[The gardens are featured in Verity's Lie. They are also the inspiration behind my new series based on the fictional Foxhall Gardens. #1 The Ringmaster's  Daughter is released on February 1st, 2014.]


  1. Like you,one of my favorite places! In my imagination I can stand behind a dejected Jonathon Tyer and listen as Billy Hogarth gives him some ideas to develop the gardens!

    1. Obviously a like minded person, Gem! I was SO disappointed - not necessarily in the site itself, but that I couldn't summon any 'tingles' about how it must have felt in the 18th century. Most historic places the stones absorb echoes of the past -but there - sadly nothing! Still, it was good to get a feel for how close the Thames is, and i was surprised by the proximity to MI6 (and I didn't get arrested for having a camera ...)
      Thanks for leaving a comment.
      Grace x

  2. I fell asleep last night dreaming of my version of Vauxhall - pieced together from many books! I am visiting London this year and have been wondering how I could visit Vauxhall. This has helped SO much! Thanks!

  3. A fellow addict who imagines the Georgian world! When you write 'your version of Vauxhall' does it exist solely in your imagination or are you a writer? If the later, do share you books - I love reading stories featuring Vauxhall.
    And what was you decision? Is visiting modern Vauxhall now off your itinery?
    Grace x

    1. No, I am not a writer, just a history fan.
      I will definitely visit Vauxhall. I will be staying on that side of the Thames anyway. I know full well that the 19th century London in my head no longer exists. A few things do - Hatchards (do they sell your books?), White's, Fortnum & Mason, Ten Bells... There is even horseback riding in Hyde Park, but I do not know if they have sidesaddles!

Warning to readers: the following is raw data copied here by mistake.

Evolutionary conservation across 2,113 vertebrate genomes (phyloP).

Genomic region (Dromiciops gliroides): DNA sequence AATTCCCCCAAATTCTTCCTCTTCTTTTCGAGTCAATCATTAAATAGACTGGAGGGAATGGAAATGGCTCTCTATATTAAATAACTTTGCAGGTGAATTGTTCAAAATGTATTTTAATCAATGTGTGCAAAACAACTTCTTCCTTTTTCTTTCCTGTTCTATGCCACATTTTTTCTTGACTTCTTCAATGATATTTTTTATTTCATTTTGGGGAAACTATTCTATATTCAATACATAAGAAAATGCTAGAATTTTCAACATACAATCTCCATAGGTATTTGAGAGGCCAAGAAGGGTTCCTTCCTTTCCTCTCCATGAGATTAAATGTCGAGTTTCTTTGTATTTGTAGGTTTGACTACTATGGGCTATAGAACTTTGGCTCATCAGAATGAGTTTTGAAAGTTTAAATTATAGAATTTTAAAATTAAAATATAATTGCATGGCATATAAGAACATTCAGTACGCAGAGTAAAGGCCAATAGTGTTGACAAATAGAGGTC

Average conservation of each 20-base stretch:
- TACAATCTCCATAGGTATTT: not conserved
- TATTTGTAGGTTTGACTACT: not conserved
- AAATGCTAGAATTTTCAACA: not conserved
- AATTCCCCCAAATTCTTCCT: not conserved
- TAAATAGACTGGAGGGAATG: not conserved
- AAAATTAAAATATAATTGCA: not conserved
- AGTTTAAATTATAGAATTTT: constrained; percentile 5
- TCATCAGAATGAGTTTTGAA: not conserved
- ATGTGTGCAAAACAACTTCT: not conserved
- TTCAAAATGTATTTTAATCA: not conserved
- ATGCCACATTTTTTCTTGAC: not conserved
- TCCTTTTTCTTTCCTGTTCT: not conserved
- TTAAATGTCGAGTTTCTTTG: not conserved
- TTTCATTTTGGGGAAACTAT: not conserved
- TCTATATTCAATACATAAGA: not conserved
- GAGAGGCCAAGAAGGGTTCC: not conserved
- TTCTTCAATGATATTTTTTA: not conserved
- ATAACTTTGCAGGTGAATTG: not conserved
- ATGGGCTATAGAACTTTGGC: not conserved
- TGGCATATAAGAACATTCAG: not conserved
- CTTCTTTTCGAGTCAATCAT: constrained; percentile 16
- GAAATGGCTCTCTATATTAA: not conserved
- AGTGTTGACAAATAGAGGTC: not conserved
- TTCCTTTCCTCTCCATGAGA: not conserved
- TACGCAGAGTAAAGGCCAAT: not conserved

2. Hatchards is a must to visit - lovely creaky wooden floors - but sadly they don't sell my books :-(
      If you get the opportunity to visit Apseley House (home of the Duke of Wellington) there is a lovely view from one of the long galleries of Hyde Park and the sandy gallops.
      Hope you have a great visit.
      Grace x

  4. Many thanks for this article.
    It has brought back some happy memories of that place.
    I used to work there many years ago & have always been interested in the history

    1. Where was it you worked, Spencer?
      Thanks for visiting.
      Grace x

  5. Fascinating article and so sad that any real sign of Vauxhall is now gone. Hopefully in today's world we'll take better care of ancient buildings, gardens and woodland in future. If there are any politicians listening, please take note. Lovely piece and every success with the book Grace.

    1. Thank you for visiting, Freda. A gentleman tweeted me saying I'd missed a part of the historic gardens that still exist...but tantalisingly he didn't say what or where. I'm hoping he gets back to me - could mean another visit!
      Grace x

  6. Madame! Fate has returned me to Vauxhall somehow!..and what a pleasure it is! I remember standing in the shadows listening as Madame Gilflert and Master Hogarth gave advice on The Gardens to Master Tyers!...and he took their advice!!!! Huzzah! Like you,I walk the Georgian dream-from Seven Dials to Tyburn-from Brighton to Bath,and all in between. I shall take great pleasure in subscribing to your book,Madame.

  7. What a lovely article! :) And thank you for including all the pics, too. Like you, I went in search of any traces of Vauxhall a year ago, and found that the railway, etc. dampened all the magic of the 18th century for me. A great shame!

    It's a great shame also that almost nothing remains - those pavilions look absolutely enchanting in the Canaletto! :)

  8. does anyone have a photo of Goding Street Vauxhall before the houses were knocked down. they were still there in 1952, I dont know when they were knocked down but my grandfather lived in one of them in 192. I have been trying for years to try and find a photo.